"In 1964, American children knew it was unacceptable to leave out those misfits just because they were different," she said.
"What has happened?" she asked the dinner guests, citing "disturbing" statistics such as more than one third of US senior citizens experience loneliness and two thirds of Americans admit they are uncomfortable dealing with people with disabilities.
"As a society, we tend to keep the elderly and those with disabilities at arm's length, when each of us is just an accident away from being disabled or a few years away from being elderly," she said.
Sister Constance urged the members of the Order of Malta to "take stock, find inspiration, do something and get others to do the same."
"It isn't difficult," she said. "When out in public, smile at people. Teach your children and grandchildren to perform random acts of kindness to seniors around you, sit with the senile or with the dying."
"As worthwhile as it is to do things for the disabled, it is more important to do things with the disabled," she continued.
"Wouldn't it be revolutionary if our contemporaries could say of us, 'See those Catholics -- see how they love one another!'" she said.
During the question and answer period following her talk, Sister Constance was asked about the long-standing lawsuit against the Little Sisters of the Poor with regard to the Obama HHS mandate.
"It's been a long journey and we are not yet at the finish line," she admitted. "We are pushing for one more safeguard from the Department of Justice. We are hopeful that our case may be resolved in the next week or so."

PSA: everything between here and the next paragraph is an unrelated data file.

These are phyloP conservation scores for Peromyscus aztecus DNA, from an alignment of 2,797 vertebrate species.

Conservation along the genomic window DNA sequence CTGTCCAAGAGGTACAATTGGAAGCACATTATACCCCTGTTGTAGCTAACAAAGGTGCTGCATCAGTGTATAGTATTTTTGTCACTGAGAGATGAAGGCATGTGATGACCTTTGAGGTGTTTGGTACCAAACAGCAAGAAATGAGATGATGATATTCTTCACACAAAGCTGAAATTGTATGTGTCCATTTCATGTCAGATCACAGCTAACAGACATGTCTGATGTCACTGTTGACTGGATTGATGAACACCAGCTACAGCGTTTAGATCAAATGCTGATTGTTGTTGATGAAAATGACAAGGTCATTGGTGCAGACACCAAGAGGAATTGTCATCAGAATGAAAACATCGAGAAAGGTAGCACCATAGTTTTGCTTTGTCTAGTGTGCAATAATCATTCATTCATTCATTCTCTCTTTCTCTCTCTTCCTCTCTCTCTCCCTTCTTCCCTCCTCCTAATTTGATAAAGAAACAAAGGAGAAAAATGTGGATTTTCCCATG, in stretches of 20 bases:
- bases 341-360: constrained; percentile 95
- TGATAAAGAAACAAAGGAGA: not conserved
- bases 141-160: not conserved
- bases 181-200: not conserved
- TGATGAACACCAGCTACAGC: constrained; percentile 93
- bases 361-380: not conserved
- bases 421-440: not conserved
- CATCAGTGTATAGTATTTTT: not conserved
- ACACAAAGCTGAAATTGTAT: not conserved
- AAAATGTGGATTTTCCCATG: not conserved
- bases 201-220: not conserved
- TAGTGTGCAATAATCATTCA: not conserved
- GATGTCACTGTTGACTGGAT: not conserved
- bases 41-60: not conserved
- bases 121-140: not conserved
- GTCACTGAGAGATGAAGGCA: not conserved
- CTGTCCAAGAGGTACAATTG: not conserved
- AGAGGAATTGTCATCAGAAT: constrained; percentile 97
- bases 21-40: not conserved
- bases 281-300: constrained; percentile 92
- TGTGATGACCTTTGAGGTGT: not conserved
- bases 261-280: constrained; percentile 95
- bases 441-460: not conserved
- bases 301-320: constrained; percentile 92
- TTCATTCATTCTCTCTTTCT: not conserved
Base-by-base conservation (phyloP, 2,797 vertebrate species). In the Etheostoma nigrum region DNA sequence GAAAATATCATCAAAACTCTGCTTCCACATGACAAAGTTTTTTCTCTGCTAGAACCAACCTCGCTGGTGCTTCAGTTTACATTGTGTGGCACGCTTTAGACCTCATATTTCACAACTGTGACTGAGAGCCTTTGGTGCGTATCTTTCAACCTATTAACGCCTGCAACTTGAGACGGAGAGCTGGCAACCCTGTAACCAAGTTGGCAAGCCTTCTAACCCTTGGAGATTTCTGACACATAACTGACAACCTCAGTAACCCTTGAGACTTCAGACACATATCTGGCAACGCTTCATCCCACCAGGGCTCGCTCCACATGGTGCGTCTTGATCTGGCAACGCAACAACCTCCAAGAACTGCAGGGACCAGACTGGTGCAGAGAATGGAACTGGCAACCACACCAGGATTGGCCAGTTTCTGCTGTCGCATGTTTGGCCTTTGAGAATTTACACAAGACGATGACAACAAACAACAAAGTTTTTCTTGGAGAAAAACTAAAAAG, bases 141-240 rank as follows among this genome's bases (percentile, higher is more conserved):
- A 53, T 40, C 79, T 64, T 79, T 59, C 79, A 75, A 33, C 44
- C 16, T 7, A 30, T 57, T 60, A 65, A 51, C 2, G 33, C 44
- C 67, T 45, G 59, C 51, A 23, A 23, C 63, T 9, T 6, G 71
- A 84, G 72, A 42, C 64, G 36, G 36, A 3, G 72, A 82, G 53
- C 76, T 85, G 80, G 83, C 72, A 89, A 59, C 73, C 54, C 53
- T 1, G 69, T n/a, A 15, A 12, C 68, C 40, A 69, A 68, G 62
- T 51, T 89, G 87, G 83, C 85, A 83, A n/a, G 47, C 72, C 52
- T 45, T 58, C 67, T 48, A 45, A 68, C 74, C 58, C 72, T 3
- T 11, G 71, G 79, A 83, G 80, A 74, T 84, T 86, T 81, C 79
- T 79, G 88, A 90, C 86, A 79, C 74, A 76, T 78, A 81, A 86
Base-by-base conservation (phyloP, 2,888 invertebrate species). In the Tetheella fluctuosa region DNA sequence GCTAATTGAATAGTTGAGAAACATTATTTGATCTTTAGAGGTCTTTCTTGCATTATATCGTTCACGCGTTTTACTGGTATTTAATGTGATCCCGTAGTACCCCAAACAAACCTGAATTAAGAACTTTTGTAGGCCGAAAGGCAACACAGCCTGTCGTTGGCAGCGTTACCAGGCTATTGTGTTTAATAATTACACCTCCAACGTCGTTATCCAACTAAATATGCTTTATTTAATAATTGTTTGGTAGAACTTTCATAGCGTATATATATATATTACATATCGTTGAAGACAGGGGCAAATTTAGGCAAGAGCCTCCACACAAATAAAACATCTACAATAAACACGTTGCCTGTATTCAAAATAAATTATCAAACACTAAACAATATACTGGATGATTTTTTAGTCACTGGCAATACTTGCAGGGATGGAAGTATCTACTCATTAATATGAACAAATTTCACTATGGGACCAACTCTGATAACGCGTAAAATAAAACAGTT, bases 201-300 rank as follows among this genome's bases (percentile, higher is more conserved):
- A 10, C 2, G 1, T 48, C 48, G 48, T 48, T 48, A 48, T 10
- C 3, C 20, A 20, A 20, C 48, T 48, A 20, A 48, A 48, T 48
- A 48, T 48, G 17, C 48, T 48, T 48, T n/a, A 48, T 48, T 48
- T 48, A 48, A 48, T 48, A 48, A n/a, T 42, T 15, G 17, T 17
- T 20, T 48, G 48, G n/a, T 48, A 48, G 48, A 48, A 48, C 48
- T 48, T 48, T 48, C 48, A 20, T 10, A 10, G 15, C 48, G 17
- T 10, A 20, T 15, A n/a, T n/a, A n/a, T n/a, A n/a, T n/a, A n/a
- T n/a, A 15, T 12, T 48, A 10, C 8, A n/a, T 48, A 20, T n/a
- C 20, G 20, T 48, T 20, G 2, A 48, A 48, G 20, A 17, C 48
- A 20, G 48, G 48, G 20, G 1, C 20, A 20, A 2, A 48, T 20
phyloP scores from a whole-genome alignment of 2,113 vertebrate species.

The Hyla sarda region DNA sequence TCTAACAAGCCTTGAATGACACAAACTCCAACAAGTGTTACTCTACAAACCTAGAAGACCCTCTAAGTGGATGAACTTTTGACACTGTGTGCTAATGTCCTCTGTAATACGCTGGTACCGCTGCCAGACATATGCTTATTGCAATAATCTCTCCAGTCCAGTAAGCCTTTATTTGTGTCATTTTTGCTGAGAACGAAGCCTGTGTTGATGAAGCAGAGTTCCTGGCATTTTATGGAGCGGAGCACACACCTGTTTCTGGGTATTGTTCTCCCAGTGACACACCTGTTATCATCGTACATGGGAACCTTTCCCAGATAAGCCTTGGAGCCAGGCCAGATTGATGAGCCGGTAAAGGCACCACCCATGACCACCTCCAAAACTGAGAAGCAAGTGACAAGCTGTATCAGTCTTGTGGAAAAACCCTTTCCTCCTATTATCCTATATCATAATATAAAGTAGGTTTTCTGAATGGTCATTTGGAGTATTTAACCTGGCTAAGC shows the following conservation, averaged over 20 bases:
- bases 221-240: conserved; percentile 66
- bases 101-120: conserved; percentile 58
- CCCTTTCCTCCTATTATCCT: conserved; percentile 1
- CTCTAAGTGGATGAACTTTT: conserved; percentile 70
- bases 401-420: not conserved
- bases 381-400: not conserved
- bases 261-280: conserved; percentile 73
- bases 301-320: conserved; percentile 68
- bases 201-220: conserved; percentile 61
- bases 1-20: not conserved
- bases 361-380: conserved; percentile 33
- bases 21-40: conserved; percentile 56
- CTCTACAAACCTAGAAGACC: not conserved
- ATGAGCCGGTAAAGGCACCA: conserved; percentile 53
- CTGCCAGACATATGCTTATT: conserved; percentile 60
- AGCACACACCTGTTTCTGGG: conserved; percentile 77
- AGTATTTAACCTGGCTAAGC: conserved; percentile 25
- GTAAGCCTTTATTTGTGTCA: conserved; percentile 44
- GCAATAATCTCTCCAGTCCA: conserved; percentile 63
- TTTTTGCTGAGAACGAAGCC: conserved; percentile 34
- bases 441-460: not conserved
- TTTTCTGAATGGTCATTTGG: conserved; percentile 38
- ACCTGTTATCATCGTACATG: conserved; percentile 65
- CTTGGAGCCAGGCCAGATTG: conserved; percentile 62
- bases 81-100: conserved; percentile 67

Following Sister Constance's address, Jim Hogan, father of Chris and Tom Hogan, a set of twins with special needs who attended the International Summer camp of the Order of Malta for Disabled Youth addressed the guests.
Standing with one arm around each son, he said tearfully, "As you can see, these two young men with me are those misfit toys."
He added that, although on the outside many may just see their disabilities, both sons love downhill skiing, both have graduated from high school and both are employed full-time.
He praised the young people who volunteer at the week-long summer camp.
"Within the Order of Malta, you have some youth who are unbelievable... with such love and compassion that it's amazing," he said.
Speaking to The Pilot following the event, Order of Malta Boston Area Chair Damien DeVasto expressed his gratitude to Cardinal O'Malley for his presence at the Mass and dinner, and also to St. John Seminary for hosting the gathering.
"It was wonderful to be together with Cardinal O'Malley as we gathered as a community. We deeply appreciate his joining with his conferees of the Order of Malta this special evening at St. John's Seminary."
DeVasto also noted the powerful witness of the evening's speakers.
"I know Sister Constance's message resonated deeply with our members. Also, through Laurie (Cochran), Jim (Hogan) and their families sharing the story of their journey with us -- and the way that we have been with them on that journey -- allows us to see the impact we have in Lourdes, in Europe and here in the Archdiocese of Boston," he said.